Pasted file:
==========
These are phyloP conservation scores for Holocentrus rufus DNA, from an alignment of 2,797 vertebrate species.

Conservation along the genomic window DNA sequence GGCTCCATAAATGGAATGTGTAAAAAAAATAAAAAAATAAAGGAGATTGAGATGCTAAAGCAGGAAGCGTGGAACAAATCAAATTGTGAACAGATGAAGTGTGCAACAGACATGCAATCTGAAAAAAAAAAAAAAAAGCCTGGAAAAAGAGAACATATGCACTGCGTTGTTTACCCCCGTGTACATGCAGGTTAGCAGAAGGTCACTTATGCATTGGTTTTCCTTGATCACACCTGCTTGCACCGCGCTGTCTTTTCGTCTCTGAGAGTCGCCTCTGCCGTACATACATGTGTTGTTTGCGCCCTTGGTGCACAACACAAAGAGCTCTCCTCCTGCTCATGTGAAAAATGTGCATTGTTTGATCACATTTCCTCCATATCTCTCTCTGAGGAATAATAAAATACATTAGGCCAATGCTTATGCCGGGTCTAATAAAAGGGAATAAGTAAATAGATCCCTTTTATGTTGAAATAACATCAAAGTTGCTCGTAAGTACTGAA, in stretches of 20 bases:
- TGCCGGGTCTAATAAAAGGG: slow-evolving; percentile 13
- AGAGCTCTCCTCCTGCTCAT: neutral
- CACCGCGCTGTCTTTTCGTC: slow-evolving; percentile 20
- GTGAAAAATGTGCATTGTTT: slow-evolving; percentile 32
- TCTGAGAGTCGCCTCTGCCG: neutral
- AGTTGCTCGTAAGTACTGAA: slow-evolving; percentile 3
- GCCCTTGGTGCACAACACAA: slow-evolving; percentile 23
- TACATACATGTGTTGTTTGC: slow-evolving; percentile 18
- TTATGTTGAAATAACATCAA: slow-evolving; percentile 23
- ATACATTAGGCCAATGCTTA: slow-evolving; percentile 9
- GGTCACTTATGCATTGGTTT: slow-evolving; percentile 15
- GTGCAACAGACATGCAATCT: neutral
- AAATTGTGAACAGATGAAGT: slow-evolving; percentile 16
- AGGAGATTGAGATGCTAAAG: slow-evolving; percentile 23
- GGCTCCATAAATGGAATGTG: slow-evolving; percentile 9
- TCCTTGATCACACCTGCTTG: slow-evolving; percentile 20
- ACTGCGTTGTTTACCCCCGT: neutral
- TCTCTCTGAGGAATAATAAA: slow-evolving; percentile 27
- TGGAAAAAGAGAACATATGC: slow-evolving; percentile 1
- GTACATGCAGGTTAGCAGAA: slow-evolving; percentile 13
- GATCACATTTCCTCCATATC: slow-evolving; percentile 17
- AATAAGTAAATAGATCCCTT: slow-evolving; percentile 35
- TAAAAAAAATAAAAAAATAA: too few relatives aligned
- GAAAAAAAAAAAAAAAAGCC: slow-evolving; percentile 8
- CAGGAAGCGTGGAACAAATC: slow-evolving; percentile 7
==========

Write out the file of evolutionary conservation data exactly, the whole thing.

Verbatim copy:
These are phyloP conservation scores for Holocentrus rufus DNA, from an alignment of 2,797 vertebrate species.

Conservation along the genomic window DNA sequence GGCTCCATAAATGGAATGTGTAAAAAAAATAAAAAAATAAAGGAGATTGAGATGCTAAAGCAGGAAGCGTGGAACAAATCAAATTGTGAACAGATGAAGTGTGCAACAGACATGCAATCTGAAAAAAAAAAAAAAAAGCCTGGAAAAAGAGAACATATGCACTGCGTTGTTTACCCCCGTGTACATGCAGGTTAGCAGAAGGTCACTTATGCATTGGTTTTCCTTGATCACACCTGCTTGCACCGCGCTGTCTTTTCGTCTCTGAGAGTCGCCTCTGCCGTACATACATGTGTTGTTTGCGCCCTTGGTGCACAACACAAAGAGCTCTCCTCCTGCTCATGTGAAAAATGTGCATTGTTTGATCACATTTCCTCCATATCTCTCTCTGAGGAATAATAAAATACATTAGGCCAATGCTTATGCCGGGTCTAATAAAAGGGAATAAGTAAATAGATCCCTTTTATGTTGAAATAACATCAAAGTTGCTCGTAAGTACTGAA, in stretches of 20 bases:
- TGCCGGGTCTAATAAAAGGG: slow-evolving; percentile 13
- AGAGCTCTCCTCCTGCTCAT: neutral
- CACCGCGCTGTCTTTTCGTC: slow-evolving; percentile 20
- GTGAAAAATGTGCATTGTTT: slow-evolving; percentile 32
- TCTGAGAGTCGCCTCTGCCG: neutral
- AGTTGCTCGTAAGTACTGAA: slow-evolving; percentile 3
- GCCCTTGGTGCACAACACAA: slow-evolving; percentile 23
- TACATACATGTGTTGTTTGC: slow-evolving; percentile 18
- TTATGTTGAAATAACATCAA: slow-evolving; percentile 23
- ATACATTAGGCCAATGCTTA: slow-evolving; percentile 9
- GGTCACTTATGCATTGGTTT: slow-evolving; percentile 15
- GTGCAACAGACATGCAATCT: neutral
- AAATTGTGAACAGATGAAGT: slow-evolving; percentile 16
- AGGAGATTGAGATGCTAAAG: slow-evolving; percentile 23
- GGCTCCATAAATGGAATGTG: slow-evolving; percentile 9
- TCCTTGATCACACCTGCTTG: slow-evolving; percentile 20
- ACTGCGTTGTTTACCCCCGT: neutral
- TCTCTCTGAGGAATAATAAA: slow-evolving; percentile 27
- TGGAAAAAGAGAACATATGC: slow-evolving; percentile 1
- GTACATGCAGGTTAGCAGAA: slow-evolving; percentile 13
- GATCACATTTCCTCCATATC: slow-evolving; percentile 17
- AATAAGTAAATAGATCCCTT: slow-evolving; percentile 35
- TAAAAAAAATAAAAAAATAA: too few relatives aligned
- GAAAAAAAAAAAAAAAAGCC: slow-evolving; percentile 8
- CAGGAAGCGTGGAACAAATC: slow-evolving; percentile 7